U.S. employment rose last month at the fastest pace in nearly four years as hiring jumped in a wide array of industries, the government said on Friday in a surprisingly strong report that stunned financial markets.

The report, which showed the labor market finally making a decisive break out of a long slump, buoyed the re-election hopes of President Bush, who has been blasted by Democrats over the jobs lost on his watch.

Markets judged it brought nearer the day the Federal Reserve (search) would raise overnight interest rates from 1958 lows, but analysts said the central bank would have to see a string of good jobs gains before pushing rates up.

The Labor Department (search) said non-farm payrolls climbed a steep 308,000 in March, the biggest gain since April 2000 and well above the 103,000 rise expected on Wall Street.

The unemployment rate, which is determined by a survey separate from the jobs tally, ticked up to 5.7 percent from the two-year low of 5.6 percent in January and February. But economists largely dismissed the rise as insignificant.

"All in all, this is a very strong report," said Kurt Karl, head of research at Swiss Re in New York. "It bodes well for the economy going forward."

The big jump in payrolls stood in sharp relief to the average gains of around 75,000 new jobs in the prior six months. It trimmed the number of jobs lost since January 2001 to a still-hefty 1.8 million.

Administration officials said the report showed the president's tax-cut policies were helping the economy. But Democrats said the data did little to erase a record of economic mismanagement.

U.S. bond prices plunged — the benchmark 10-year issue posted its biggest move in over five years before retracing — as investors were caught flat-footed by the payrolls strength.

The dollar shot higher and stock prices rose. The blue chip Dow Jones industrial average closed up 97 points at 10,470.

Economists said the report meant the Fed could hike overnight interest rates, which have been at a historically low 1 percent since June, sooner than had been expected.

"The Fed is still likely to wait and see if we see similar strong job growth in future months," said Gary Thayer, chief economist at A.G. Edwards & Sons in St. Louis. "But if we've turned the corner, the Fed may not wait much longer."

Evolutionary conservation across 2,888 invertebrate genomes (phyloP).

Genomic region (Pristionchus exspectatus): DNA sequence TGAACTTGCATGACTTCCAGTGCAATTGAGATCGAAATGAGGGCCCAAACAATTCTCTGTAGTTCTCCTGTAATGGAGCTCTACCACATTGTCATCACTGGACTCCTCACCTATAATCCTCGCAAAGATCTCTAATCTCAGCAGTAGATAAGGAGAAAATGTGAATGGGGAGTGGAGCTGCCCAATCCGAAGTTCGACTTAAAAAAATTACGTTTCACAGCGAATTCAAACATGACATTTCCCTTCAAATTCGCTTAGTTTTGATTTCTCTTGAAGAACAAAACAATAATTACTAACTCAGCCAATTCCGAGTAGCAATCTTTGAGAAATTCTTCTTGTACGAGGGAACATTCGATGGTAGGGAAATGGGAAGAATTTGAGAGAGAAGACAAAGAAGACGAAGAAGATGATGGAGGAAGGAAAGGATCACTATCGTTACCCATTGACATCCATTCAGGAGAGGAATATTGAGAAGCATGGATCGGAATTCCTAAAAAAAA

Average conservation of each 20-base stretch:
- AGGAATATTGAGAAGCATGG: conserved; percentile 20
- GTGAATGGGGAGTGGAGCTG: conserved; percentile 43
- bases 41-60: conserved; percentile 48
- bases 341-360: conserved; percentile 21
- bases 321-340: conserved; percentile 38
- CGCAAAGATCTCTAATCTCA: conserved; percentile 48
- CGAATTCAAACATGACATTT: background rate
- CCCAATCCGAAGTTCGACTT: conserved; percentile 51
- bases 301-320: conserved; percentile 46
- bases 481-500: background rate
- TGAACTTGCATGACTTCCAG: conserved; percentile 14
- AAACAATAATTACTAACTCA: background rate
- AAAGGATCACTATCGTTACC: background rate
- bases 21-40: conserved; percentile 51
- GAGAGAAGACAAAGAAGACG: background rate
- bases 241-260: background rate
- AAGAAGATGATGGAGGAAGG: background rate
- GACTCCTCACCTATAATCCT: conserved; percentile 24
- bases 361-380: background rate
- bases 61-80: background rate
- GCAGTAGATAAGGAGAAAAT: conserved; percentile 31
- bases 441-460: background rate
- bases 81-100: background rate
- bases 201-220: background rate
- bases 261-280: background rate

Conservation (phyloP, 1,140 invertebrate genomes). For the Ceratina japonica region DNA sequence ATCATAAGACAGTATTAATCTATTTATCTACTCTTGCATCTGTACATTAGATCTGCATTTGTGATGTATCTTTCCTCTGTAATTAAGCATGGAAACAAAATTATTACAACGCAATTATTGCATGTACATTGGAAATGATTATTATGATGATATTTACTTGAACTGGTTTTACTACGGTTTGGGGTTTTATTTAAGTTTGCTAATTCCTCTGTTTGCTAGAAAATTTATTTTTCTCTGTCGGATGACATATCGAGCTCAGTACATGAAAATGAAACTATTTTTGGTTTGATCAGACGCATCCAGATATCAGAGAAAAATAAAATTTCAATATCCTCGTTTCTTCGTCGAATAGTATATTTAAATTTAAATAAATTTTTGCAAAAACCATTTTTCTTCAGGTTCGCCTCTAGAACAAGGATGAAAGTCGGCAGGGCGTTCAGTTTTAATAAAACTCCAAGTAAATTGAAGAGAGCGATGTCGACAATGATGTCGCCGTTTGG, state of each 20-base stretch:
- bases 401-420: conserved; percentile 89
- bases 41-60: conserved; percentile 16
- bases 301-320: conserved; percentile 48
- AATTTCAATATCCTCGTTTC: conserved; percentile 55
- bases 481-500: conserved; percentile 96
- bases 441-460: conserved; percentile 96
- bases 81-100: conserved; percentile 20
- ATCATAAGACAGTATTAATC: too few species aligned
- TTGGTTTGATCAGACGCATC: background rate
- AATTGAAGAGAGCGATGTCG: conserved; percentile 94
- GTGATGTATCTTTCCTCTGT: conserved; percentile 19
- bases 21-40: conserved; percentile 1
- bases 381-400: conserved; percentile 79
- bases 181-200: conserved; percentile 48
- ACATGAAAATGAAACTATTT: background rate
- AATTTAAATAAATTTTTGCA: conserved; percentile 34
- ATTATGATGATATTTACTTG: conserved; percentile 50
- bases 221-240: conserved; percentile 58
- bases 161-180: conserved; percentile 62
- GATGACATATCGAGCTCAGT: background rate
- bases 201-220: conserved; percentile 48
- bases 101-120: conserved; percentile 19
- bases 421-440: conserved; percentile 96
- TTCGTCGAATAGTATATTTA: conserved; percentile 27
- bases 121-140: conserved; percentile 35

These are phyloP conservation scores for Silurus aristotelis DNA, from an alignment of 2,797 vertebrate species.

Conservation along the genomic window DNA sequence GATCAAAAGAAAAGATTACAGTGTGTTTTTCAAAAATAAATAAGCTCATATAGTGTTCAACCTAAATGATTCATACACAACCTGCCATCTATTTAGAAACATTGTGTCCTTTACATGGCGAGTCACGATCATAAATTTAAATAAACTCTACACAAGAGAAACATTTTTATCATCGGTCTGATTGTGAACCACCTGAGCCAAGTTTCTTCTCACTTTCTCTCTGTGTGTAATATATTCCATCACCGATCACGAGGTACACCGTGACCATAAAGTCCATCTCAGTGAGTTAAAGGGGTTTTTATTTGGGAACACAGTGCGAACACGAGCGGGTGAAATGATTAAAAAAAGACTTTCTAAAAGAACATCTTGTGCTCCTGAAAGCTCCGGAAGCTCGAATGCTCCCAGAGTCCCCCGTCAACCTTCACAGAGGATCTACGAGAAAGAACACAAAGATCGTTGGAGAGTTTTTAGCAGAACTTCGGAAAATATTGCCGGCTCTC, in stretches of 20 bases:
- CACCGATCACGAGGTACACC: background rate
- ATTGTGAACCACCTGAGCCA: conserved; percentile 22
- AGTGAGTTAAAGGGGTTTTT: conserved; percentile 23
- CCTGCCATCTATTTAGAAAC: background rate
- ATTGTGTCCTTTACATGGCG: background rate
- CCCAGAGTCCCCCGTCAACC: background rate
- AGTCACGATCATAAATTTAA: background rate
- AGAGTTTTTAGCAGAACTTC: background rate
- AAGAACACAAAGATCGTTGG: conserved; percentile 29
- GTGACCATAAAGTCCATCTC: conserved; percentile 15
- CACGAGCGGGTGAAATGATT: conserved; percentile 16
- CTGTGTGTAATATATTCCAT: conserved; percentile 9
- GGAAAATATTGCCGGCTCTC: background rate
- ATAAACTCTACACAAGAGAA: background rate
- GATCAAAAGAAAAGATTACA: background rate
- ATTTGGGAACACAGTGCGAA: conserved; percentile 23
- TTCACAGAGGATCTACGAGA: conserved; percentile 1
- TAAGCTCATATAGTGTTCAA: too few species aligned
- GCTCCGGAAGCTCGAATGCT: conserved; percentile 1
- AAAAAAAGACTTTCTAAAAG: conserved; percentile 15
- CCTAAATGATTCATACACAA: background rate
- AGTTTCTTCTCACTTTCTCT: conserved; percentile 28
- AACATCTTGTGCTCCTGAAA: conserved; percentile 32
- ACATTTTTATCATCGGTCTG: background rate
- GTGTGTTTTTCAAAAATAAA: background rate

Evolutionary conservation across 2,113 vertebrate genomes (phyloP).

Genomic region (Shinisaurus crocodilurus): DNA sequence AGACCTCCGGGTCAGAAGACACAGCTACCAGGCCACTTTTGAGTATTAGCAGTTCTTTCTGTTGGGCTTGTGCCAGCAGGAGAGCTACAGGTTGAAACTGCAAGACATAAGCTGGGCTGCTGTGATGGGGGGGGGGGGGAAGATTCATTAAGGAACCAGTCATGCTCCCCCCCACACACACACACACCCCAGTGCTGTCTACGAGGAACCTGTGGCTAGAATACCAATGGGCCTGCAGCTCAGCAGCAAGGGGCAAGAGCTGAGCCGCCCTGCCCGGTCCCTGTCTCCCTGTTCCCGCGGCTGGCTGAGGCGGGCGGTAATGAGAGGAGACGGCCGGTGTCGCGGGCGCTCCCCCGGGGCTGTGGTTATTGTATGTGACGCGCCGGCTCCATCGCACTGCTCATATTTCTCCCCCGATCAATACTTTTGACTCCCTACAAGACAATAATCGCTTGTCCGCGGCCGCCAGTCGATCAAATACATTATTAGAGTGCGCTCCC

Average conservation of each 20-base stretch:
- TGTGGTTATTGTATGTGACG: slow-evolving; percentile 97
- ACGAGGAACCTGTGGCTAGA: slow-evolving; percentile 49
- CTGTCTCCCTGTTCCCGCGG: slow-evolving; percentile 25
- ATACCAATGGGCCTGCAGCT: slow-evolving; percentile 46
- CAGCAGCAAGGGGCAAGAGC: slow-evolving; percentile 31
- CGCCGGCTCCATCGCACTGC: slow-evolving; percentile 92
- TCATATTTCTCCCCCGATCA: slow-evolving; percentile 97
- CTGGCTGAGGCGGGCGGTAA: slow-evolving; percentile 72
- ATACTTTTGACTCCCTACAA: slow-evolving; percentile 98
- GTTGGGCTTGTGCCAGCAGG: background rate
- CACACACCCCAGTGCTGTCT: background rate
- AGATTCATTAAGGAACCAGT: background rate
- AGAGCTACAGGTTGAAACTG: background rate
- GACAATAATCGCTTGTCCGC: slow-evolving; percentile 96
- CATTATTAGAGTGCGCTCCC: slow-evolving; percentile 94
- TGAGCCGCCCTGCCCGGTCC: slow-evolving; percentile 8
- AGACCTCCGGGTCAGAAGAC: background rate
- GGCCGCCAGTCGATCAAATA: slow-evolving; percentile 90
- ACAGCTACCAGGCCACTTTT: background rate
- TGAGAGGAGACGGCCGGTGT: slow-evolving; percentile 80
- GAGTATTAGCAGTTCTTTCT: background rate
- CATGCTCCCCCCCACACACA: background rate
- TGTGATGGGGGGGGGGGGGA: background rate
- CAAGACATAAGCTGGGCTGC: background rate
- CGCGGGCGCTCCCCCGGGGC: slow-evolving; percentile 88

Harvey Rosenblum, research director at the Dallas Federal Reserve Bank, told Reuters late June would be the very earliest that enough evidence would be in hand to assess whether rates should move higher. "There is room for further disappointment between this number and the end of June," he added.

A combined upward revision of 87,000 jobs to January and February payrolls contributed to the report's positive tone.

However, the workweek drew shorter, pulling down a measure of overall work effort. Along with the slight tick up in the jobless rate, it tempered an otherwise buoyant message.

Some economists said businesses might prefer to make employees work a bit longer before adding new workers, which could weigh on job growth ahead.

But for the Bush administration, the report was good news.

"I think this is the final confirmation of how strong this economy is and how it continues to get stronger," Commerce Secretary Don Evans (search) said in a radio interview. "To see these strong numbers come out this month is very encouraging."

Democratic Sen. John Kerry (search), who is challenging Bush for the White House, said the longer-term trend of job losses argued for new economic policies.

"After three years of punishing job losses, the one-month job creation announced today is welcome news for America's workers," Kerry said in a statement. "But for too many families, living through the worst job recovery since the Great Depression has been, and continues to be, far too painful."

The department said payrolls got a 10,000-to-20,000 boost as employees returned to work following a dispute at grocery stores in California that had idled 72,000 workers. The impact was muted because many of the returning employees displaced temporary hires.

The return of the striking and locked-out workers was reflected in a 47,000-job increase in the retail sector.

In addition, construction payrolls shot up by 71,000 in a bounce-back from a 21,000 decline in February attributed to bad weather.

Although some of the strength may prove fleeting, hiring was widespread across industries.

While a long-hoped-for rise in manufacturing employment did not materialize, the department said factory payrolls were unchanged last month, finally breaking a string of 43 consecutive monthly declines.

The big payrolls jump offered hope the U.S. economy was finally moving out of an unusually long spell in which employment was either falling or rising too slowly to keep up with the usual growth in the labor force.

While the overall economy climbed out of recession in November 2001, employment did not. The number of jobs still stands 323,000 below its level at the end of the recession.